Future of Film: Producers Opt for Foreign Talent, Far-Flung Locations to Boost Box Office

Paramount Pictures
Li Bingbing with Stanley Tucci in 'Transformers: Age of Extinction'

International revenue is dwarfing domestic dollars

This story first appeared in the Sept. 12 issue of The Hollywood Reporter magazine.

If the past points the way to the future, then audiences abroad are going to decide more and more the movies that Hollywood makes. During the past five years, the domestic box office managed only a modest increase — from $10.6 billion in 2009 to $10.9 billion last year. But international sales surged — from $18.8 billion in 2009 to $25 billion last year — as foreign ticket buyers accounted for a commanding 70 percent of the total box office in 2013.

When it comes to attracting crowds overseas, action movies, fantasy films and computer-animated films enjoy an edge. "They tend to be the same kind of movies we've made in the past; it's just that they are grossing more," says producer Lorenzo di Bonaventura, whose Transformers: Age of Extinction is 2014's biggest worldwide grosser with $1.065 billion. If there's a common denominator, he says, it's escapism: "[getting] transported out of your everyday existence."

"You have to have something that gets across different cultures and languages, that hits common themes that have been pared down a bit," says ICM Partners' Chris Silbermann. Potential foreign returns factor into greenlight decisions the way DVD sales once did. "Before, you used to think, 'What is the best story we can tell?' — and then try and sell it. Now you're thinking about what is the best story we can sell before you've even made the thing," says Scott Frank, writer-director of A Walk Among the Tombstones.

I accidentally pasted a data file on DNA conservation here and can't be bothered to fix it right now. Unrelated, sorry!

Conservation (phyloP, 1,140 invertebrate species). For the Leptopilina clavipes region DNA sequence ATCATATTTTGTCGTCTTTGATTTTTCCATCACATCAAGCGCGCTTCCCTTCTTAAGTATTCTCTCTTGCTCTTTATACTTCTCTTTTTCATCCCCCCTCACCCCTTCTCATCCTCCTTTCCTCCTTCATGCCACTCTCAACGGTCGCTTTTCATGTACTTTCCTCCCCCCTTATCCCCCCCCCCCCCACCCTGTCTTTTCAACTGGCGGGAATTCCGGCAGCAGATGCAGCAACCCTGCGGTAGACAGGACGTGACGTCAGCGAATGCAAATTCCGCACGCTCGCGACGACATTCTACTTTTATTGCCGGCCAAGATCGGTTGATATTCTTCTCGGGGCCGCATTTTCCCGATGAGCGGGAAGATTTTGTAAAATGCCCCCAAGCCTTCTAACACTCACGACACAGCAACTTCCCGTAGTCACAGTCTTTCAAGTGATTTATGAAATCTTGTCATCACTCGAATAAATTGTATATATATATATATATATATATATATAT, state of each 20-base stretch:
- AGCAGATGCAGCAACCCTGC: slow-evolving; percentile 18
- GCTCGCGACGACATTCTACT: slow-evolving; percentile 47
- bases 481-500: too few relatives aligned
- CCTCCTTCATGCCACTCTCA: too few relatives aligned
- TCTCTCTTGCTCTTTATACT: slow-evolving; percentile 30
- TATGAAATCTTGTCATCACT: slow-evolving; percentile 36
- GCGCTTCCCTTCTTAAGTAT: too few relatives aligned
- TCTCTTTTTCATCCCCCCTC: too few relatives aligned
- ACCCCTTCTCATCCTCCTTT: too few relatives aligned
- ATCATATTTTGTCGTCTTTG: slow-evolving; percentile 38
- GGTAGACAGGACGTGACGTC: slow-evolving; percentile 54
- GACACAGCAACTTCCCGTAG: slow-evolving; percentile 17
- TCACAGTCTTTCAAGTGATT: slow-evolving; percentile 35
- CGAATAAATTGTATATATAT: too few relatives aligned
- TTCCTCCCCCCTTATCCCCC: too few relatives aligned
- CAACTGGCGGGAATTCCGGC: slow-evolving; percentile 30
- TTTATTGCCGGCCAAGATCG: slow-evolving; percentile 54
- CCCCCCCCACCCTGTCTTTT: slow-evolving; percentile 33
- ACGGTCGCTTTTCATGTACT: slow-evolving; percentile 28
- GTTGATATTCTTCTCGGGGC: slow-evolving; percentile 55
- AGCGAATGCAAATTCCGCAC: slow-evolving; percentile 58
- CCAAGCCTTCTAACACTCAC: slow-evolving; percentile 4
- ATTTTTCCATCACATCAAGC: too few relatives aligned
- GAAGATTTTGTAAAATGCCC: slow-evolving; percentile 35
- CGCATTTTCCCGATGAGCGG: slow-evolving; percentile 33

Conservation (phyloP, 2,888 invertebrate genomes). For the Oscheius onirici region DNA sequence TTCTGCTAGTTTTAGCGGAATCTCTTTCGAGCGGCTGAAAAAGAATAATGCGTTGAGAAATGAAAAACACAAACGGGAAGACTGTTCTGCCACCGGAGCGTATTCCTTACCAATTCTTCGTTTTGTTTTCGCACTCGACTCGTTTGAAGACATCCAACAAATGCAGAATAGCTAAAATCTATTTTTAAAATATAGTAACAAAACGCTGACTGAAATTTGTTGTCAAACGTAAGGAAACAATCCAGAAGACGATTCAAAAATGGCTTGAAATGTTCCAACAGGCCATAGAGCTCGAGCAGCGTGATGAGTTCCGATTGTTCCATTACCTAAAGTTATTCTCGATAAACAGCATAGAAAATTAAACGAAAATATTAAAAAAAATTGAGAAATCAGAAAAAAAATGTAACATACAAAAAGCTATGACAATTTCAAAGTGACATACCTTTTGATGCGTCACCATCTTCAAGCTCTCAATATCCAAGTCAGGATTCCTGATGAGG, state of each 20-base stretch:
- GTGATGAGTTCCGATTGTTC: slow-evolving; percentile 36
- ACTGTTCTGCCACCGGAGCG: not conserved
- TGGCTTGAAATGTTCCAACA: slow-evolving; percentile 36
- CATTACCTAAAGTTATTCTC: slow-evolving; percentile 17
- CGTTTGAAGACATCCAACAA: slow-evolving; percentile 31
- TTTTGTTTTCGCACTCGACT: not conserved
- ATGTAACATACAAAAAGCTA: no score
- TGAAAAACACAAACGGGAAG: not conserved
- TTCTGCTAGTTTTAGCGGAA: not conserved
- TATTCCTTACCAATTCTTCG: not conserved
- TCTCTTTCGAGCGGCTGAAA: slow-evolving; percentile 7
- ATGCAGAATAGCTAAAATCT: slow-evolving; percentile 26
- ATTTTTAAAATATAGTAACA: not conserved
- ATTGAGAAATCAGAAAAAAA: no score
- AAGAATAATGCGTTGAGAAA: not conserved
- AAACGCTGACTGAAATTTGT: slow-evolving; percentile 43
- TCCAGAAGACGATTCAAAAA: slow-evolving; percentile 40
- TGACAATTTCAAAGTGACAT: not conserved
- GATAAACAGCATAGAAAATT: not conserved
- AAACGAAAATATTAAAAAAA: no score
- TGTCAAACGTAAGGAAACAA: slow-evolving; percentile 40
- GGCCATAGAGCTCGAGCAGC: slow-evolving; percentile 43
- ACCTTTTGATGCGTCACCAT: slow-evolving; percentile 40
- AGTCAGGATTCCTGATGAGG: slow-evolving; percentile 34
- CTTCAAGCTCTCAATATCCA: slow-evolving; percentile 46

Studios aren't abandoning comedies (though jokes that are too culturally specific don't always translate abroad) or dramas (which can't be guaranteed to offer all that much escapism), but they don't reward them with the larger budgets that go to the potential worldwide tentpoles.

But there's a creative silver lining: As if to counter the blandness that could result, American filmmakers are beginning to take a larger view of the world. Justin Lin, who successfully rebooted the Fast & Furious franchise in 2009 by emphasizing multiethnic casting, is now, among his other projects, developing Chinese-language co-productions with the hopes of wooing a global audience. And though Transformers may have headed to Hong Kong so that it would have wider access to the Chinese market once released, Michael Bay also saw it as an opportunity to film in a locale he hadn't used before and to recruit actors like Li Bingbing.

Says di Bonaventura, "If you're a fan of Hong Kong movies, a lot of the people we cast you'd recognize. Part of what was fun for us was beginning to understand the Chinese film business and its creative community."

Suggests Frank, "Appeal­ing to foreign markets is no different than product placement. We will try anything we can to try to maximize the money coming back."

Read more from The Hollywood Reporter's "Future of Film" special report:

Studios Will Have to Take Their Cues From TV Networks

Even Bigger Screens and, Yep, Cinema Selfies

4 Experts Predict How Moviegoing Will Change in 10 Years

VFX Legend Douglas Trumbull's Plan to Save the Movies

Why Oculus Rift Was Worth $2B to Facebook

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